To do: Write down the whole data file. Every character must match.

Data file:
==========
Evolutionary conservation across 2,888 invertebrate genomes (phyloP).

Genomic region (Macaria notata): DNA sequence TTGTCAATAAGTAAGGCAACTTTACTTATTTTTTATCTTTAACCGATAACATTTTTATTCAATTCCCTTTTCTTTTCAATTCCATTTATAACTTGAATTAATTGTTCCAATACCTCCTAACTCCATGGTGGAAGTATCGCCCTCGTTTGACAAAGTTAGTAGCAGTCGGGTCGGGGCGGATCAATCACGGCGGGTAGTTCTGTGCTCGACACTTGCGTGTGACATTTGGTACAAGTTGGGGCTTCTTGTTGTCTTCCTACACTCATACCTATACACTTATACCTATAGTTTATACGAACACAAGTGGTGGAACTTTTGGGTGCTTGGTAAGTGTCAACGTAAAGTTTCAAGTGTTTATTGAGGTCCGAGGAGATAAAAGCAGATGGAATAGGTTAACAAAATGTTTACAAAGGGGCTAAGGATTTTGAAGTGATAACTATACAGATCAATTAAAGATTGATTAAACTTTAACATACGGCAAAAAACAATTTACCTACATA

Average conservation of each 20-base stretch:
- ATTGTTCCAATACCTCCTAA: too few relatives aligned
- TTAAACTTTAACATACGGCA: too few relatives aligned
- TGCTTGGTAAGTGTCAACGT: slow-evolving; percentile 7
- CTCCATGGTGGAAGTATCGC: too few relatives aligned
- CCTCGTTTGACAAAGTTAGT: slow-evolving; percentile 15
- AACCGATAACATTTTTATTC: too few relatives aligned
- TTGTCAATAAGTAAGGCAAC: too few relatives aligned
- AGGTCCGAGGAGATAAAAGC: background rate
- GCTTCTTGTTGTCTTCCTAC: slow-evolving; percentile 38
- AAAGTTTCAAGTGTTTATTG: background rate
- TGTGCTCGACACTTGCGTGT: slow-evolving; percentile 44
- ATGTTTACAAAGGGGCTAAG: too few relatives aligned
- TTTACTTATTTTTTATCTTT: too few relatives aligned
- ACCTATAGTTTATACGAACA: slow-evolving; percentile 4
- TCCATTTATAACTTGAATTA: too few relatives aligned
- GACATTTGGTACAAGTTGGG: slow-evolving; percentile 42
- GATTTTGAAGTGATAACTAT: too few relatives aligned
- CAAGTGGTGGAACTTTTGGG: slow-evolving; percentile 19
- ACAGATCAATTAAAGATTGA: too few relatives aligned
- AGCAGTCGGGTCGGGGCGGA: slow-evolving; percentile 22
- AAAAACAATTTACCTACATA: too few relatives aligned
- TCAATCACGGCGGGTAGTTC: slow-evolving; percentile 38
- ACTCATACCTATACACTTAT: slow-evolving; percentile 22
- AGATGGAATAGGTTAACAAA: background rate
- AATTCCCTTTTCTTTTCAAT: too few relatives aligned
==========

Evolutionary conservation across 2,888 invertebrate genomes (phyloP).

Genomic region (Macaria notata): DNA sequence TTGTCAATAAGTAAGGCAACTTTACTTATTTTTTATCTTTAACCGATAACATTTTTATTCAATTCCCTTTTCTTTTCAATTCCATTTATAACTTGAATTAATTGTTCCAATACCTCCTAACTCCATGGTGGAAGTATCGCCCTCGTTTGACAAAGTTAGTAGCAGTCGGGTCGGGGCGGATCAATCACGGCGGGTAGTTCTGTGCTCGACACTTGCGTGTGACATTTGGTACAAGTTGGGGCTTCTTGTTGTCTTCCTACACTCATACCTATACACTTATACCTATAGTTTATACGAACACAAGTGGTGGAACTTTTGGGTGCTTGGTAAGTGTCAACGTAAAGTTTCAAGTGTTTATTGAGGTCCGAGGAGATAAAAGCAGATGGAATAGGTTAACAAAATGTTTACAAAGGGGCTAAGGATTTTGAAGTGATAACTATACAGATCAATTAAAGATTGATTAAACTTTAACATACGGCAAAAAACAATTTACCTACATA

Average conservation of each 20-base stretch:
- ATTGTTCCAATACCTCCTAA: too few relatives aligned
- TTAAACTTTAACATACGGCA: too few relatives aligned
- TGCTTGGTAAGTGTCAACGT: slow-evolving; percentile 7
- CTCCATGGTGGAAGTATCGC: too few relatives aligned
- CCTCGTTTGACAAAGTTAGT: slow-evolving; percentile 15
- AACCGATAACATTTTTATTC: too few relatives aligned
- TTGTCAATAAGTAAGGCAAC: too few relatives aligned
- AGGTCCGAGGAGATAAAAGC: background rate
- GCTTCTTGTTGTCTTCCTAC: slow-evolving; percentile 38
- AAAGTTTCAAGTGTTTATTG: background rate
- TGTGCTCGACACTTGCGTGT: slow-evolving; percentile 44
- ATGTTTACAAAGGGGCTAAG: too few relatives aligned
- TTTACTTATTTTTTATCTTT: too few relatives aligned
- ACCTATAGTTTATACGAACA: slow-evolving; percentile 4
- TCCATTTATAACTTGAATTA: too few relatives aligned
- GACATTTGGTACAAGTTGGG: slow-evolving; percentile 42
- GATTTTGAAGTGATAACTAT: too few relatives aligned
- CAAGTGGTGGAACTTTTGGG: slow-evolving; percentile 19
- ACAGATCAATTAAAGATTGA: too few relatives aligned
- AGCAGTCGGGTCGGGGCGGA: slow-evolving; percentile 22
- AAAAACAATTTACCTACATA: too few relatives aligned
- TCAATCACGGCGGGTAGTTC: slow-evolving; percentile 38
- ACTCATACCTATACACTTAT: slow-evolving; percentile 22
- AGATGGAATAGGTTAACAAA: background rate
- AATTCCCTTTTCTTTTCAAT: too few relatives aligned